Login | Register   
Twitter
RSS Feed
Download our iPhone app
TODAY'S HEADLINES  |   ARTICLE ARCHIVE  |   FORUMS  |   TIP BANK
Browse DevX
Sign up for e-mail newsletters from DevX


advertisement
 

Inside the iPhone: Getting Started : Page 4

Apple has lifted its NDA and developers are now free to talk about developing for the iPhone. In this first article of this "Inside the iPhone" series, you'll get familiar with the SDK by building a simple application and get a preliminary taste of what it's like to work with the mysterious Object-C.


advertisement
Controls Repositioning
Figure 10 showed you that as the orientation changes, the size and positioning of the controls remain. Ideally, your controls should reposition on the screen according to the view orientation.

Back in Interface Builder, select the Label control and select Tools→Size Inspector. Modify the Autosizing attribute of the control as shown in Figure 11. This will cause the Label control to expand/contract as the view orientation changes. At the same time, the control will anchor to the left, top, and right of the screen.

Likewise, modify the Autosizing attribute of the Text Field control.



Finally, modify the Autosizing attribute for the Round Rect Button control. Observe that, this time, you are not resizing the control when the view orientation changes. Instead, you are only going to anchor it to the top of the screen.


Figure 11. Autosizing: Modifying the attributes of the Label control for autosizing.
 
Figure 12. View Your Changes: Rotating the view within Interface Builder.

That's it! Within the Interface Builder, click on the arrow located at the top-right corner of the screen to rotate the screen to view your changes immediately (see Figure 12).

Go back to Xcode and run the application again. This time, notice that the controls will reposition and resize themselves as you rotate the screen.

Writing Some Code
So far, you haven't written any code. This was deliberate, because I wanted you to get comfortable with Xcode and the Interface Builder before embarking on coding. Nevertheless, let's write some code now to give you a taste of iPhone programming.

Recall that the Interface Builder contains a window labeled HelloDevXViewController.xib. Within this window, there are three components: File's Owner, First Responder, and View (see Figure 13). Select File's Owner, and then select Tools→Identity Inspector.

In the HelloDevXViewController Identity window, click the "+" button listed under Class Actions. Name the action btnClicked: (remember to include the colon). This creates an event handler named btnClicked:.


Figure 13. HelloDevXViewController.xib: Creating an event handler.
 
Figure 14. btnClicked:: Linking an event with an event handler.

Control-click the Round Rect Button control in the View window and drag it to the File's Owner item in the HelloDevXViewController.xib window (see Figure 14). A small pop-up containing the btnClicked: event will appear. Select the btnClicked: event. Basically, what you're doing here is linking the click event of the Round Rect Button control with the event handler.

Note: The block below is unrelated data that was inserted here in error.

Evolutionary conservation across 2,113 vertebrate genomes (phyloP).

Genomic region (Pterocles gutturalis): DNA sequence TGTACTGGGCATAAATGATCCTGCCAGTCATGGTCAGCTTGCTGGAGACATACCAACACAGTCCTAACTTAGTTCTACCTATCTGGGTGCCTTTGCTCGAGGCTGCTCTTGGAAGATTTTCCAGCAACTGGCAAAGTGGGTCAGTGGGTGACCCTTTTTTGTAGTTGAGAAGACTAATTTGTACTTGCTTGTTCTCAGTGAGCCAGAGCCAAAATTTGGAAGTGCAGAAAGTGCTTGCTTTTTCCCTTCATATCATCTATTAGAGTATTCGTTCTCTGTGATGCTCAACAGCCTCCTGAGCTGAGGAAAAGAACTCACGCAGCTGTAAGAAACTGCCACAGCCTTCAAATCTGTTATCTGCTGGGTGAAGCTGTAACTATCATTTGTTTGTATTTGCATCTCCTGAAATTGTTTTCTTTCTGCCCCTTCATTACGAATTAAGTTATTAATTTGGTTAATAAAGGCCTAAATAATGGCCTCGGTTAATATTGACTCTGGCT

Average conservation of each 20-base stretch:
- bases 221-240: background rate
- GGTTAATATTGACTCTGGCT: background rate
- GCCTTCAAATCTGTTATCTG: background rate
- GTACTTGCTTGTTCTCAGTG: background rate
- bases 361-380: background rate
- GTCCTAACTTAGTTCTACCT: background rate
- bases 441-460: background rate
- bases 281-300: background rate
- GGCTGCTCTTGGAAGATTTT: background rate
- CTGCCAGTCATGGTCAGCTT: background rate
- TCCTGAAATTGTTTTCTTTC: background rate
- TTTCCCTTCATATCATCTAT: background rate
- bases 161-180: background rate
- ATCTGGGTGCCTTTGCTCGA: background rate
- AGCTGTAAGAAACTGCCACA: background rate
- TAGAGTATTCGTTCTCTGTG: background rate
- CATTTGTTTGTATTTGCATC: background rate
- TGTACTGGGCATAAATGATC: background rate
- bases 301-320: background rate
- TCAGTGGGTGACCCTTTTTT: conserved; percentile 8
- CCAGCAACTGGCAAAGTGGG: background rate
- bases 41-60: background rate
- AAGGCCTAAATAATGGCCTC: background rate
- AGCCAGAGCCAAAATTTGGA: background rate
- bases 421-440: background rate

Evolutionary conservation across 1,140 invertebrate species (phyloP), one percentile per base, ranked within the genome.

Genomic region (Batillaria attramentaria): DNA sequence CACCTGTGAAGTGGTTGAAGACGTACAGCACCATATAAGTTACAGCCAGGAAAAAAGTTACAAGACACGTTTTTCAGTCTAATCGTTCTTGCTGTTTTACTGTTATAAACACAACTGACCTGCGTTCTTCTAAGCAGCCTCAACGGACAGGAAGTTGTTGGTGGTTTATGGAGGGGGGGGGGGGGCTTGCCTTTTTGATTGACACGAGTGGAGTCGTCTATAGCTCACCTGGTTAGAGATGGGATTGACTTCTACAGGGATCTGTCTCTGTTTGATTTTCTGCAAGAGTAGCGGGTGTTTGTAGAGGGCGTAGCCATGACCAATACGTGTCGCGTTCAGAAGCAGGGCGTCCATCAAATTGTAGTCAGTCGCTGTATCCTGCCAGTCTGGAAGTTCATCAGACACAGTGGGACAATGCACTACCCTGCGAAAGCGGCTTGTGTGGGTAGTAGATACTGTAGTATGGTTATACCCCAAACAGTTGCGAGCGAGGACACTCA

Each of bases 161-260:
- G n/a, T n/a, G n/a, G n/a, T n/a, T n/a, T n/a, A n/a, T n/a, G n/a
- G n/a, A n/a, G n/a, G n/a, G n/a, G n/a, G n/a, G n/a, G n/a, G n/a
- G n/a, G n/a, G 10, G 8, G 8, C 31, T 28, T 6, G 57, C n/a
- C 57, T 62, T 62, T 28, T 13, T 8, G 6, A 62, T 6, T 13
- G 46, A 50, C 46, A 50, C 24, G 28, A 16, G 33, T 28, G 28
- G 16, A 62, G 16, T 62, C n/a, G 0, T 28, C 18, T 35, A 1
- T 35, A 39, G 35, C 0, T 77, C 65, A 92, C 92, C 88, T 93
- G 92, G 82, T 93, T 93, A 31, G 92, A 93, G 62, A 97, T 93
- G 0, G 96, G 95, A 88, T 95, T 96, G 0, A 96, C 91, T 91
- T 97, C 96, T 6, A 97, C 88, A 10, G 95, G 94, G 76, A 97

In the HelloDevXViewController.h file, add in a header declaration for the btnClicked: event:

// // HelloDevXViewController.h // HelloDevX // // Created by Wei-Meng Lee on 11/12/08. // Copyright Developer Learning Solutions 2008. All rights reserved. // #import <UIKit/UIKit.h> @interface HelloDevXViewController : UIViewController { } //---declaration for the btnClicked: event--- -(IBAction) btnClicked:(id)sender; @end

In the HelloDevXViewController.m file, add in the code that provides the implementation for the btnClicked: event:

Figure 15. Your Alert Window: Tapping on a button displays an alert window.

- (void)dealloc { [super dealloc]; } //---implementation for the btnClicked: event--- -(IBAction) btnClicked:(id)sender { UIAlertView *alert = [[UIAlertView alloc] initWithTitle:@"Hello DevX" message: @"iPhone, here I come!" delegate:self cancelButtonTitle:@"OK" otherButtonTitles:nil, nil]; [alert show]; [alert release]; } @end

The code above will display an alert window containing the sentence iPhone, here I come! Now, go back to Xcode and run the application again. This time, when you tap the Button control, an alert window will be displayed (see Figure 15).

Groundwork Laid
Though you haven't done much coding in this article, you're now familiar with Xcode and the Interface Builder, and can build a very simple iPhone application. Look for the subsequent articles in this series to get your hands dirty with the Objective-C language.



Wei-Meng Lee is a Microsoft MVP and founder of Developer Learning Solutions, a technology company specializing in hands-on training on the latest Microsoft technologies. He is an established developer and trainer specializing in .NET and wireless technologies. Wei-Meng speaks regularly at international conferences and has authored and coauthored numerous books on .NET, XML, and wireless technologies. He writes extensively on topics ranging from .NET to Mac OS X. He is also the author of the .NET Compact Framework Pocket Guide, ASP.NET 2.0: A Developer's Notebook (both from O'Reilly Media, Inc.), and Programming Sudoku (Apress). Here is Wei-Meng's blog.
Comment and Contribute

 

 

 

 

 


(Maximum characters: 1200). You have 1200 characters left.

 

 

Sitemap